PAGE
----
Adam Orman and Fiore Tedesco are a couple of friends who, despite hailing from very different Northeast upbringings, found common ground in their love for family, traditions, music and food.
Tedesco’s fascination with food began rolling meatballs with his Italian grandmother in her kitchen at age three, moving up to making fresh cheeses and sausages at his uncle’s deli in upstate New York. The time spent in his family’s kitchens provided as much inspiration and backdrop to his career as anything else. He trained under the tutelage of Michael Anthony at Gramercy Tavern, Carlo Mirachi at Roberta’s, and Aaron Franklin at Franklin’s BBQ in Austin, Texas. His traveling restaurant, The Brooklyn Laundry, debuted in 2007 and was featured in W magazine and the New York Daily News.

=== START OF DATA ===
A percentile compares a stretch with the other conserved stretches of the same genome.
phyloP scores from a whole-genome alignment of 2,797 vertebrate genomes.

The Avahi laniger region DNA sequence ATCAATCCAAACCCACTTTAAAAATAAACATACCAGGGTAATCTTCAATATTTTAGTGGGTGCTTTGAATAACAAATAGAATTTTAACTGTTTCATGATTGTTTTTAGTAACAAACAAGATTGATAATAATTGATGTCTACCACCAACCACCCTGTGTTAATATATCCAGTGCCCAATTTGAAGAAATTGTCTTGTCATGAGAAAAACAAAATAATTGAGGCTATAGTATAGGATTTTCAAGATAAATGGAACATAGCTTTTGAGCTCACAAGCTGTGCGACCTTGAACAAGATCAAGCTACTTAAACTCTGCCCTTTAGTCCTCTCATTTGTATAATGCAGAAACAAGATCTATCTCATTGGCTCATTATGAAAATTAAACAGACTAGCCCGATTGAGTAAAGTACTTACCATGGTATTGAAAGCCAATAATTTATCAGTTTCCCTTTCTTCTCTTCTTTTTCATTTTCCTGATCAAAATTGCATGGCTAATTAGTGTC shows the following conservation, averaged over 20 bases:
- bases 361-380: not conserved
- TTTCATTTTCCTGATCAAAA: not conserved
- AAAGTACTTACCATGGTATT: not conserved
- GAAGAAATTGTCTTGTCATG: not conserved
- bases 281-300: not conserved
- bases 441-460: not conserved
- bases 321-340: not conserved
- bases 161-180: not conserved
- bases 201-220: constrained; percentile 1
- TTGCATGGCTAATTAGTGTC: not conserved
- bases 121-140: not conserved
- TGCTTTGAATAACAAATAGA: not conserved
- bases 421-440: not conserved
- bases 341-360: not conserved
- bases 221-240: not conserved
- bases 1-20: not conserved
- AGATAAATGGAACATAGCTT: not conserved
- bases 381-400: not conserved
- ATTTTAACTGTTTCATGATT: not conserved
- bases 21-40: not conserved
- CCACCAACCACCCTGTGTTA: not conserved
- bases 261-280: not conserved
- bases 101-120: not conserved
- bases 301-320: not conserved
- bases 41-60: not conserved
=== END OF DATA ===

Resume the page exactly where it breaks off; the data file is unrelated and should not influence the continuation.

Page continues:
Orman grew up in a traditional Jewish family in Pennsylvania. His restaurant career began as a server in 1998 at the Cafe at Rockefeller Center where he learned the basics of serving and clearing. While in New York, he served at An American Place and then began his managing career at Savoy. Under these legendary owners, he learned the impact of local sourcing, sustainability and how a restaurant could be part of the community and not just a place to eat.
Both moved to Austin for separate reasons, but soon collaborated to start a series of music-themed pop-ups, eventually opening their own place, L’Oca d’Oro, in 2016. From opening day, L’Oca distinguished itself as a trendsetter. An Italian neighborhood restaurant that does not compromise, starting with sourcing ingredients and cooking methods. Tedesco’s team makes the sourdough focaccia, the mozzarella and scamorza, the Coppa and N’duja. The pastas are made from heirloom grains from Barton Springs Mill. Behind the bar, Orman’s team make amari, bitters, vermouth, anisette, and green pecan nocino.